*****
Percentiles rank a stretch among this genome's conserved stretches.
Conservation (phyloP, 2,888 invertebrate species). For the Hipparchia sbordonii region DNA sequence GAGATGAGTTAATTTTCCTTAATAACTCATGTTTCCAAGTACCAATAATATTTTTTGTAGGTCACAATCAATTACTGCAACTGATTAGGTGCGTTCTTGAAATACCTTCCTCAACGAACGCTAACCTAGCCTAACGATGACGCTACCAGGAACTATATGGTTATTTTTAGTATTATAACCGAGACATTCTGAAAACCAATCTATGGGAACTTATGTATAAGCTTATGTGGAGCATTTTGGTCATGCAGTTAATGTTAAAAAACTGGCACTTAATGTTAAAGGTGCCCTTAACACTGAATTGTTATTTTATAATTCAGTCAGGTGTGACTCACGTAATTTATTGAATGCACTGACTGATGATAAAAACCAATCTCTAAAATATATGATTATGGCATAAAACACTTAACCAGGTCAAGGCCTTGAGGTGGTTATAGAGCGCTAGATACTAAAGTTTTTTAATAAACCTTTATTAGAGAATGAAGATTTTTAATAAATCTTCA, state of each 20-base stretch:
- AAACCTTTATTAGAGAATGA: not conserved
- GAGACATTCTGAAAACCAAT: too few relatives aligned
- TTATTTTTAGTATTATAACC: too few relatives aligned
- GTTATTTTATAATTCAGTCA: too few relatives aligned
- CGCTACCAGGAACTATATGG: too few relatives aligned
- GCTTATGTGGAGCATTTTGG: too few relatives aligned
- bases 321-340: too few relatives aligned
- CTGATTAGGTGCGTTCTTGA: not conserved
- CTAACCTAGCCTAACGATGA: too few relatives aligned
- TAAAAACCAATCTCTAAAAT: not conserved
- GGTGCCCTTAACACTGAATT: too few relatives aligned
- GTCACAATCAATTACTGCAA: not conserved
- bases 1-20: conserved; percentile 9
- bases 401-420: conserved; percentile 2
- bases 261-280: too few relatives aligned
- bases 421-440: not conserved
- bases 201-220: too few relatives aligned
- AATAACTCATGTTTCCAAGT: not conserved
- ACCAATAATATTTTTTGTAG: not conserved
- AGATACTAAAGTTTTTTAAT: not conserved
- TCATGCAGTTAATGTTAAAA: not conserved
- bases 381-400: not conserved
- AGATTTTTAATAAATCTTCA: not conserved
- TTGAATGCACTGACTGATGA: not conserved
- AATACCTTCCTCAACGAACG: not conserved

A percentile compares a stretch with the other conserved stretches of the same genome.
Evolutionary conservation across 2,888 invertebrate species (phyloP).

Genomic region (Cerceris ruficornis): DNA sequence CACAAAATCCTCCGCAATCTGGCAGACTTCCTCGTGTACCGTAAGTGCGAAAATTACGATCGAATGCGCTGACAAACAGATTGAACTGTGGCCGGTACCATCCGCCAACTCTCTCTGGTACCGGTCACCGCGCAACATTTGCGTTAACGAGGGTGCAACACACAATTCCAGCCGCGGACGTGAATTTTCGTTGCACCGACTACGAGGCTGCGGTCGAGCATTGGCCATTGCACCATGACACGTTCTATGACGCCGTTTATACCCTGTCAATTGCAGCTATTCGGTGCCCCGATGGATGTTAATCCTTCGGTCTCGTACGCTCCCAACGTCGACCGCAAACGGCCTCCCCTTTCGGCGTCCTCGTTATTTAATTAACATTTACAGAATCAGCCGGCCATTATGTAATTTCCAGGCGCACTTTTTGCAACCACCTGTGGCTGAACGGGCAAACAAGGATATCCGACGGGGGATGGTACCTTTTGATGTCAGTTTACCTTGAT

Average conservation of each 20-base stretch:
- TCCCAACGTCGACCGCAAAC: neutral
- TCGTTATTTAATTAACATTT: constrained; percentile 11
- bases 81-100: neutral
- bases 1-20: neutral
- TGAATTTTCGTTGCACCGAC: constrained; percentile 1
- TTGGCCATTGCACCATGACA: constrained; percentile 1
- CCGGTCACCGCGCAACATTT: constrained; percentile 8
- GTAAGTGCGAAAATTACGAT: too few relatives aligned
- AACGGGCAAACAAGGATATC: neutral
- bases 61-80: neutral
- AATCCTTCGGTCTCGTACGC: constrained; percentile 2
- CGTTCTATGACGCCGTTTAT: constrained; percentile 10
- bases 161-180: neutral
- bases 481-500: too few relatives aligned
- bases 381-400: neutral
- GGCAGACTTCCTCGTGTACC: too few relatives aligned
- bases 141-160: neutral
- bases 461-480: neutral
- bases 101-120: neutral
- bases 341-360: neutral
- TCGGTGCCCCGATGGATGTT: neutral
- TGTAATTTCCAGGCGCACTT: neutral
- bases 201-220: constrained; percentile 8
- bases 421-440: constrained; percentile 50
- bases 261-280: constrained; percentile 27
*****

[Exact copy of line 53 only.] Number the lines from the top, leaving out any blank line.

- TGTAATTTCCAGGCGCACTT: neutral